Reviews

Library Journal
(c) Copyright 2010. Library Journals LLC, a wholly owned subsidiary of Media Source, Inc. No redistribution permitted.

As director of NASA's public affairs department Jerry Culpepper believes wholeheartedly in the organization's mission to explore space. When budget cuts and lack of public interest in the face of more pressing political and social issues threaten the agency's existence, a notorious entrepreneur plans a privately funded voyage to the moon and approaches Culpepper with a proposition both attractive and politically explosive. When Culpepper uncovers hints of a 50-year-old cover up involving NASA and the moon landings, he discovers where his loyalties and commitments truly lie. VERDICT Veteran sf authors McDevitt (Nebula) and Resnick (see his The Doctor and the Rough Rider, reviewed below) combine their considerable talents to tell a tale of conspiracies, of hope and despair, and of individual courage. Their near-future sf thriller should appeal to a wide audience and deserves to cross over into the adventure/suspense mainstream. [Previewed in LJ 8/15 Genre Fiction Spotlight Feature, "Hungry for SF," by Kristi Chadwick-Ed.] (c) Copyright 2012. Library Journals LLC, a wholly owned subsidiary of Media Source, Inc. No redistribution permitted.


Publishers Weekly
(c) Copyright PWxyz, LLC. All rights reserved

In 2019, 50 years after Apollo 11, Jerry Culpepper, a NASA press agent, is caught between his hopes for a better future for the space program and puzzling clues that suggest Neil Armstrong was the fifth man to walk on the Moon. Adding in a libertarian entrepreneur with his own Moon rocket and a president anxious to learn what may be hiding on the far side of the moon, Jerry is caught in a race to discover a truth that has been buried in bureaucracy for decades. Nebula-winner McDevitt and Hugo-winner Resnick mix conspiracy theories into classic SF ideas pioneered by Robert A. Heinlein and Poul Anderson, producing a somewhat rushed spacesuit-and-dagger yarn that reads more like 1969 than 2019. Agents: (for McDevitt) Les Johnson, Fine Print Literary Management; (for Resnick) Eleanor Wood, Spectrum Literary Agency. (Nov.) (c) Copyright PWxyz, LLC. All rights reserved.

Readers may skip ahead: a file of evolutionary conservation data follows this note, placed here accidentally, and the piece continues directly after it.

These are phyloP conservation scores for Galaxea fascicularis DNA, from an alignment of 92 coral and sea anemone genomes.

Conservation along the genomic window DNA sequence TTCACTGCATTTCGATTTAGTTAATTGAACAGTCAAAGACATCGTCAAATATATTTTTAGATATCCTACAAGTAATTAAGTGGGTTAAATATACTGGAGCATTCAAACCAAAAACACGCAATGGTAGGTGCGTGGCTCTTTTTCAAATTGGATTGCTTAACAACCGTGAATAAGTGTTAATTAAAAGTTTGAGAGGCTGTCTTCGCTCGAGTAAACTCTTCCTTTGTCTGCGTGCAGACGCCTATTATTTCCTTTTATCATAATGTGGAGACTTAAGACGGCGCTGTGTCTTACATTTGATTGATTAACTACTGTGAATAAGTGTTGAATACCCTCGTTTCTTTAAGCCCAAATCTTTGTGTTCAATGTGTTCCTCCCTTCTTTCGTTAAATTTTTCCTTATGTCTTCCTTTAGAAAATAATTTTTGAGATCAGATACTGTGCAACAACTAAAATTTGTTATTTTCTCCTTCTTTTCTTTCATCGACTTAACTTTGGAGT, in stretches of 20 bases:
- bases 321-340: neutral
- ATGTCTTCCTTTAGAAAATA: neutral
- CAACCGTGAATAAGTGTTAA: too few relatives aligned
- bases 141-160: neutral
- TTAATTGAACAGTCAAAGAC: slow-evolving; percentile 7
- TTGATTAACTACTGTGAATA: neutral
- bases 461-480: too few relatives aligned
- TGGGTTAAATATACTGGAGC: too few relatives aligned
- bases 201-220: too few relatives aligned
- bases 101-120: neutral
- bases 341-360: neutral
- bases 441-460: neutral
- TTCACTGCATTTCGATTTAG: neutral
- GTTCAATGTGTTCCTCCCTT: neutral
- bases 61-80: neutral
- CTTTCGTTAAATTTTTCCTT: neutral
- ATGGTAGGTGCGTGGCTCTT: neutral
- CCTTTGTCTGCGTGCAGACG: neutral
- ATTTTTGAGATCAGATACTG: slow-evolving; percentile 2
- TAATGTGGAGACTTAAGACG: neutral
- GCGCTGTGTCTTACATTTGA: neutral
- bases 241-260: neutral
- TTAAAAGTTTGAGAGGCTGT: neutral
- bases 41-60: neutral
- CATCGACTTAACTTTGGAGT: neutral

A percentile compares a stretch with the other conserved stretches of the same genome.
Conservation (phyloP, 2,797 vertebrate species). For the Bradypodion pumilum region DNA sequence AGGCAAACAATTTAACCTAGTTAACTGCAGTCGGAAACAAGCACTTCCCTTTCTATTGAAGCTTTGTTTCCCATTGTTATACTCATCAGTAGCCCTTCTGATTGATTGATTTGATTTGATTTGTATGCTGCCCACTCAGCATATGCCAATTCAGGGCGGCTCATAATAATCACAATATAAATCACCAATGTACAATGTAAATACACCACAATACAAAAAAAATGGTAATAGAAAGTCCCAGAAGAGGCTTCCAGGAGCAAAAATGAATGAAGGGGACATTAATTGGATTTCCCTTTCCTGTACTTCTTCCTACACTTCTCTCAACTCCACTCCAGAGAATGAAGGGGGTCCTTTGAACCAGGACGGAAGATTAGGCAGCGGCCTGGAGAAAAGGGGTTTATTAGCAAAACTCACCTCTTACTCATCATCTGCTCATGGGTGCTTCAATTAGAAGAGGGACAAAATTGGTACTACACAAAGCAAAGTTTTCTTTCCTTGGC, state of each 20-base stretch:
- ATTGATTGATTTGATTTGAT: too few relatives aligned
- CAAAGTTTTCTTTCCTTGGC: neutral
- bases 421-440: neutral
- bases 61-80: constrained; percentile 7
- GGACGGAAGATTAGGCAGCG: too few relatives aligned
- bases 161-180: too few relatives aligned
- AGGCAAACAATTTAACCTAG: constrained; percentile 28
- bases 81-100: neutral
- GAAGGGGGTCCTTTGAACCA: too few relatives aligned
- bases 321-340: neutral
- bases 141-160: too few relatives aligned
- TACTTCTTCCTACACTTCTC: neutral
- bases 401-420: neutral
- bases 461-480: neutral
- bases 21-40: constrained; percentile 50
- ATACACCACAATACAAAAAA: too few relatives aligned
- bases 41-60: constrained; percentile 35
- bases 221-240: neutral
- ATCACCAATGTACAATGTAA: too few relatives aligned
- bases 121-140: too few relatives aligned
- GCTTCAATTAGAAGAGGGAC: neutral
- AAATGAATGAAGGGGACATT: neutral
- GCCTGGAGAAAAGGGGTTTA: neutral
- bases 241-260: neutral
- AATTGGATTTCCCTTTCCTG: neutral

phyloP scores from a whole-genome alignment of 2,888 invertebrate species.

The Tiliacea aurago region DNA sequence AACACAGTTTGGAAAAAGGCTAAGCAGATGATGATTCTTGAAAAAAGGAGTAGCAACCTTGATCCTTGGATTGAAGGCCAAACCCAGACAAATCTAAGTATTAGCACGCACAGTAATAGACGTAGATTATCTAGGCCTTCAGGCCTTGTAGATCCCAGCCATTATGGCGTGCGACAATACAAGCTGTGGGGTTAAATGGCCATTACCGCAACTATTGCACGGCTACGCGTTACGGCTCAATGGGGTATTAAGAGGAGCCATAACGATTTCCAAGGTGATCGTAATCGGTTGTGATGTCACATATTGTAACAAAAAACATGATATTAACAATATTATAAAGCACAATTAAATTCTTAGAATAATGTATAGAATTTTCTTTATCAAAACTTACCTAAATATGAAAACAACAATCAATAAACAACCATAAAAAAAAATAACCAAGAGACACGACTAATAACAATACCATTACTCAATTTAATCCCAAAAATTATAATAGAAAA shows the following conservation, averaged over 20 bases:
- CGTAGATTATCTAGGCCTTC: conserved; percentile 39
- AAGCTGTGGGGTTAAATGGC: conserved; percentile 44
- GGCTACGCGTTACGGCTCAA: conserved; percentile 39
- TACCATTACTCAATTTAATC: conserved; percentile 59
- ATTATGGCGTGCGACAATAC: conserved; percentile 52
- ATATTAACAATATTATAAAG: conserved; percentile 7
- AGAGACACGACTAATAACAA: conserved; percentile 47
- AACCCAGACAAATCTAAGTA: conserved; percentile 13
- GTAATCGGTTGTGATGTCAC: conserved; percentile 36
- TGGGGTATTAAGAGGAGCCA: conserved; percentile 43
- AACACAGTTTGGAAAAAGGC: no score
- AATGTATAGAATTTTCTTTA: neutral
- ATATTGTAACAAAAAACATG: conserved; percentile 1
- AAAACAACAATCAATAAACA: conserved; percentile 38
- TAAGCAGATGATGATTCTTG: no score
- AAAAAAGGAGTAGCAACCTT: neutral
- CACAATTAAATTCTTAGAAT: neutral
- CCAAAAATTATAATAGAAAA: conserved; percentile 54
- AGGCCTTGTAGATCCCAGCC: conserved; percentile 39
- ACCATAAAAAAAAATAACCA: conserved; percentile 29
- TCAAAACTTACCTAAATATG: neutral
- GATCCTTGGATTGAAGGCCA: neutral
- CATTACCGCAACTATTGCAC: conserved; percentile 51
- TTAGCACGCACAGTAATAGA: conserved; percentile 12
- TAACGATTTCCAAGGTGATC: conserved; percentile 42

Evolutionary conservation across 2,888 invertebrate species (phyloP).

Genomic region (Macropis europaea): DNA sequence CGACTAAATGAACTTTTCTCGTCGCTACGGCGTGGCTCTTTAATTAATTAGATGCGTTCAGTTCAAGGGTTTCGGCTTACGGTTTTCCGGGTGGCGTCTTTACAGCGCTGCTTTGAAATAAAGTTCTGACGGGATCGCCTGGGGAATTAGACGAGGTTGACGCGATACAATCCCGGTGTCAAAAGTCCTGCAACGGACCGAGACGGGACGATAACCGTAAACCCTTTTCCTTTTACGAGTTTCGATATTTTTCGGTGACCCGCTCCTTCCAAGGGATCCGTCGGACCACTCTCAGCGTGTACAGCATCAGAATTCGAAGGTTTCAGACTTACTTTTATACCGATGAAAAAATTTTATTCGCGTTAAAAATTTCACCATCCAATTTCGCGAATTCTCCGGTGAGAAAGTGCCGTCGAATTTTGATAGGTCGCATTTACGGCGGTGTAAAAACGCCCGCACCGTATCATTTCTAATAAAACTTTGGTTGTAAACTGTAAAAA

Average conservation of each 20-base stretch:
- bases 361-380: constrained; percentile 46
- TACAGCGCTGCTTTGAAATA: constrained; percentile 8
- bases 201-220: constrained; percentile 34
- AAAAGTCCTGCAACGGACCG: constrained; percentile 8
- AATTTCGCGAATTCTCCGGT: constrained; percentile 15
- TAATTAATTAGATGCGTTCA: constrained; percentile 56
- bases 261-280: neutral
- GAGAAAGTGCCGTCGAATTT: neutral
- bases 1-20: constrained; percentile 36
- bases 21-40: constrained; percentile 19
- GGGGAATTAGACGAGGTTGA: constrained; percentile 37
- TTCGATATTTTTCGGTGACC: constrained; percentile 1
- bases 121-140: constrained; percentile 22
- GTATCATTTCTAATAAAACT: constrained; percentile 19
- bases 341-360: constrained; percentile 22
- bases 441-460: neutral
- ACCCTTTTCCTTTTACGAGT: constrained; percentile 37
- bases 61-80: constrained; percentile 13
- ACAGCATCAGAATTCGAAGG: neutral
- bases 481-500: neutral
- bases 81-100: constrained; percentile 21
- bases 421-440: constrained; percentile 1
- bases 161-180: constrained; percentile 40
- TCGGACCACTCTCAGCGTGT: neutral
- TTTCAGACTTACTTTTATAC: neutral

Book list
From Booklist, Copyright © American Library Association. Used with permission.

*Starred Review* Two SF powerhouses team up for this near-future thriller that touches on one of the great conspiracy theories of our time: that NASA is keeping secrets about the Apollo program. When Jerry Culpepper, NASA public-relations director, listens to an audio recording that seems to reveal that NASA put an astronaut on the moon six months before Neil Armstong's one small step, he's inclined to dismiss it as some sort of joke. Why would NASA keep something like that a secret for 50 years? But, as more evidence appears, Jerry is forced to question everything he believes in: NASA, the space program, even himself. This is an extremely well told tale in which the authors dispense information a bit at a time, in the manner of a police procedural, and Culpepper is a well-designed character, an idealist (but not an idiot) with whom readers will find it easy to empathize. Bucky Blackstone, the larger-than-life billionaire who's planning his own manned mission to the moon (similarities to certain real-life individuals are surely not coincidental), is colorful and difficult to pin down: Is he a galumphing good guy, unaware of the confusion he's causing, or is he a devious villain? And the story's astounding conclusion is wildly imaginative but also completely believable. Readers, be warned to get comfortable before opening the book. You could put it down at some point, perhaps, but why on earth would you want to?--Pitt, David Copyright 2010 Booklist